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Finding hope when 'hard places' become even harder

Finding hope when 'hard places' become even harder

Nicaragua | Photo: Pixabay

Two battles are happening at the same time – a battle against extreme poverty and a divisive political battle here in Nicaragua.

As a Nicaraguan-born humanitarian worker here, on staff at the U.S.-based Food for the Hungry, I’m used to serving the daily realities of Nicaraguans living in extreme poverty. But when violent protests broke out, our staff found ourselves literally “in the middle” of the conflict: our office was located right across the street from the university where revolts against the government were brewing.

Since last April, Nicaragua has been in a colossal state of convulsion, when government reform to social security laws enraged the entire population. For many, it was the tipping point after 11 years of divisive government rule. Perhaps, the most alarming thing was how the conflict simmered, and then exploded overnight. Nicaragua used to be the safest place in Central America. There was relative peace for the past 30 years, since the last war in the 1980s between the Contra and Sandinista political parties. In fact, Nicaragua had become a promised land of sorts, enjoying a booming economy with tourism, private investors bringing in money, a healthy employment rate, and abounding opportunity for high-quality education. Now, the country is economically devastated, on the verge of recession with skyrocketing unemployment; and just like any country where sociopolitical conflict erupts, the most marginalized are the ones who suffer the maximum consequences.

The thought of my baby girl growing up in such a dark environment breaks my heart. But I know now more than ever, I must remain here because the need is great and I know that hope remains.

Our staff has had to learn how to continue our humanitarian work amidst political revolt. There is a town called Quilalí, nestled in the mountainous region where a lot of Nicaraguan coffee is grown. Quilalí is impoverished, boxed-in from major markets by its mountain geography, and a prime example of how marginalized communities are at even greater risk under the economic repercussions of conflict.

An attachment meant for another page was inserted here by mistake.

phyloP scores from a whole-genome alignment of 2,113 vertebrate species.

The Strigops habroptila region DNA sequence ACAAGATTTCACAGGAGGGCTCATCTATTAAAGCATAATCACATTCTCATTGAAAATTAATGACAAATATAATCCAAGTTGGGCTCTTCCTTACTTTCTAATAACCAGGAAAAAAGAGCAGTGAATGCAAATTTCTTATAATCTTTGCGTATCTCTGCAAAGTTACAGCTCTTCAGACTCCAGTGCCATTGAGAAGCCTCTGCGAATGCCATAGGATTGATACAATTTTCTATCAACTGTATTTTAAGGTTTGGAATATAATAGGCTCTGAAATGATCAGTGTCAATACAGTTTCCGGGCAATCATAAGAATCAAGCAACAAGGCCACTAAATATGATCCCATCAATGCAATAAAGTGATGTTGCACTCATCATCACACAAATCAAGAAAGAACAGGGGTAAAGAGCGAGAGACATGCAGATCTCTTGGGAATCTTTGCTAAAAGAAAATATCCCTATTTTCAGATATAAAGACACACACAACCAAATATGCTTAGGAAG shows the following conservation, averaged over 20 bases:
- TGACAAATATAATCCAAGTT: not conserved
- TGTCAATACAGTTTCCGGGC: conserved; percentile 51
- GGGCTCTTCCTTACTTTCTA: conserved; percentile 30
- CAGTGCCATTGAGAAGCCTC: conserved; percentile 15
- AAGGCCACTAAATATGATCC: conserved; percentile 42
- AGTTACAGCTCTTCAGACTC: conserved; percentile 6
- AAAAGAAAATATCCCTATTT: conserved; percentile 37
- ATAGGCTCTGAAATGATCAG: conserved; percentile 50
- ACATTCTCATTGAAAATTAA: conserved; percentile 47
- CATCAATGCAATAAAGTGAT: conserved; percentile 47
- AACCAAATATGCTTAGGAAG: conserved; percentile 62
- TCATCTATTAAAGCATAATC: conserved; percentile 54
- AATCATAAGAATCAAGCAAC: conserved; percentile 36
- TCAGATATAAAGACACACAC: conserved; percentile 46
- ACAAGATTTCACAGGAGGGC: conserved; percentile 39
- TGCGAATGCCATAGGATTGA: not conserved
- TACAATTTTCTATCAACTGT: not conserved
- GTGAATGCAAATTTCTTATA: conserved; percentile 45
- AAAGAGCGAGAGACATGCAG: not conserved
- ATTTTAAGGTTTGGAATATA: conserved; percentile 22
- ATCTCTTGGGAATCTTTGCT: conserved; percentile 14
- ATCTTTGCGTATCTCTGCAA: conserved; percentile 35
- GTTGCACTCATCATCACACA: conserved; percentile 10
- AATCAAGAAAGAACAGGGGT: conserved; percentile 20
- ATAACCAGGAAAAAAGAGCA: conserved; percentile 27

One of our staff introduced the idea of starting a savings group in Quilalí, shielded from the impacts of the tanking Nicaraguan economy. Fifteen residents representing merchants, industry partners, entrepreneurs with small businesses, and farmers joined together last November—right around the time the U.S. began to impose punitive sanctions on Nicaragua. Municipal authorities do not generally get personally involved in our programs, but even the municipal mayor of Quilalí joined in, seeing how this savings initiative offered an opportunity for families to battle economic insecurity.

We helped this savings group set up policies, a standard savings cycle, loan interest rates, and profit sharing as members began to build a culture of savings and access to financing. Certainly, we knew God was on the move among those we least expect.

Thankfully, no one from FH has been injured or killed, and we’re creating contingency plans to ensure safety and security among our staff as we continue to work diligently with families affected by this conflict. We know we are more than just “field staff”— we are community change agents, starting with changing fatalistic worldviews, instilling hope, and helping communities apply biblical principles in practical ways that help to seed sustainable development. We emphasize that violence or stealing won’t advance progress. We practice active listening when individuals express their concerns and fears. And we remind our brothers and sisters that God has taught us that through history, governments don’t last forever. Authorities come in and out of power. I know that this conflict is not about the impacts on my family, nor the economy of the country, but about how God is reviving his nation. His will prevails at the end of the day.

Amid the chaos, FH Nicaragua and my family have been kept under His mercy and grace. We have been empowered not only to fight poverty in the hard places but to seek God’s light and find hope amid chaos in these dark times.

 

Ariel Morales is the Resource Mobilization Specialist for Food for the Hungry based out of Managua, Nicaragua. Saved by grace, he is a dad, father, and seeks innovative solutions to end poverty and change peoples’ lives...including his own.

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